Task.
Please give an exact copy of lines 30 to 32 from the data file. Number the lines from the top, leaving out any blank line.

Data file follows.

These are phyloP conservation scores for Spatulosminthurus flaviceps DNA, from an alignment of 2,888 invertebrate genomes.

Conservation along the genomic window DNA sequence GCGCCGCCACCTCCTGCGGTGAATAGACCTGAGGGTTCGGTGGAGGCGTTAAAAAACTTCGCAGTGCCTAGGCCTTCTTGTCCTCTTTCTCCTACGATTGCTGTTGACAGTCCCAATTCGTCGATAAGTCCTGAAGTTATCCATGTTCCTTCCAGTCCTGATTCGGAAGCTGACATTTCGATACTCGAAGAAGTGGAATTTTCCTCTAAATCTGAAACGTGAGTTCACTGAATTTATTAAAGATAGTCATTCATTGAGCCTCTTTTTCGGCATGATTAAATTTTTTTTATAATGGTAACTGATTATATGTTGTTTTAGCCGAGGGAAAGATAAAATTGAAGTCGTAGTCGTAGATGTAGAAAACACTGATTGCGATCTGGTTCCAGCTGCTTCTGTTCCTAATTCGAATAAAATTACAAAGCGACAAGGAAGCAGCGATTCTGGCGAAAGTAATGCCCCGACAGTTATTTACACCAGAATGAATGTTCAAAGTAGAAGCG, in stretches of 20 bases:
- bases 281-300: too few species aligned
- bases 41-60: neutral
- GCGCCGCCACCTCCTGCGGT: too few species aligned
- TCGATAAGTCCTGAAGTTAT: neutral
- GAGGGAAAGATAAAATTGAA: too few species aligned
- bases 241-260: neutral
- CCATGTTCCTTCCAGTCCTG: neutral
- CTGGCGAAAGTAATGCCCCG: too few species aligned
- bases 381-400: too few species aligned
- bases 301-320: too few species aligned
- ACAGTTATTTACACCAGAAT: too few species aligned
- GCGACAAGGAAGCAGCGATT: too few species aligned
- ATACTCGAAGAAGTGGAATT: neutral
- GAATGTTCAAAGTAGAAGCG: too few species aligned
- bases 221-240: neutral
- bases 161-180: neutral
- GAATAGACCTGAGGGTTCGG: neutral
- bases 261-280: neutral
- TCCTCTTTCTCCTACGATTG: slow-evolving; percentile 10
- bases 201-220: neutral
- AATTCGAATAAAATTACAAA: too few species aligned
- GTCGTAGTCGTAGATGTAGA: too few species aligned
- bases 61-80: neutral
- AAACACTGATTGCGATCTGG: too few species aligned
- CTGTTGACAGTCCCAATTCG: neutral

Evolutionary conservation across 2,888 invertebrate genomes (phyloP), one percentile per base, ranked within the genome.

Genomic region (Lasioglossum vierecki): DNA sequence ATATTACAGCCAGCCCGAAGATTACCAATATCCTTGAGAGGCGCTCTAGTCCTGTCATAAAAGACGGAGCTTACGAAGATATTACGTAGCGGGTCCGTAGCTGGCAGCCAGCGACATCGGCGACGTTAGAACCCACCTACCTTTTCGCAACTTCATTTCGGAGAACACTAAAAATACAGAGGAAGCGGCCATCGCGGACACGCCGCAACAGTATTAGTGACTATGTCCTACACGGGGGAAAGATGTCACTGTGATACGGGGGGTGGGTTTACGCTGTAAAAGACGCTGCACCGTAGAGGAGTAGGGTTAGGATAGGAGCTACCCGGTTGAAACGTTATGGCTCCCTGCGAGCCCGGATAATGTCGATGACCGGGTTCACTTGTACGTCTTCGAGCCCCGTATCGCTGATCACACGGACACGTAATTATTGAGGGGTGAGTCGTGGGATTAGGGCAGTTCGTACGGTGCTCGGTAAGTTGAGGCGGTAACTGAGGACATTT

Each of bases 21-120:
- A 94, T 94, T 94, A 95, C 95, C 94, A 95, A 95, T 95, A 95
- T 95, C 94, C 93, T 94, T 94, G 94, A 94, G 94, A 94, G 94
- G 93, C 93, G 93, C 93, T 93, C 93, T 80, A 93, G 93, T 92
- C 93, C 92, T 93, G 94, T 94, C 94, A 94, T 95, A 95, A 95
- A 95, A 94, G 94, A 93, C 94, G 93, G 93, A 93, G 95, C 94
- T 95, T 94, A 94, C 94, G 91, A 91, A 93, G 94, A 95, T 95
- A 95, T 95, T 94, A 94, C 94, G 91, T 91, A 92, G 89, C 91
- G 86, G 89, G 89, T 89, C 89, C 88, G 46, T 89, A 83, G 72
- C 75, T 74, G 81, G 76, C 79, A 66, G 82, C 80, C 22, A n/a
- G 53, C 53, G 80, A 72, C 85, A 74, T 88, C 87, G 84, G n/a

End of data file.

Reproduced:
Each of bases 21-120:
- A 94, T 94, T 94, A 95, C 95, C 94, A 95, A 95, T 95, A 95
- T 95, C 94, C 93, T 94, T 94, G 94, A 94, G 94, A 94, G 94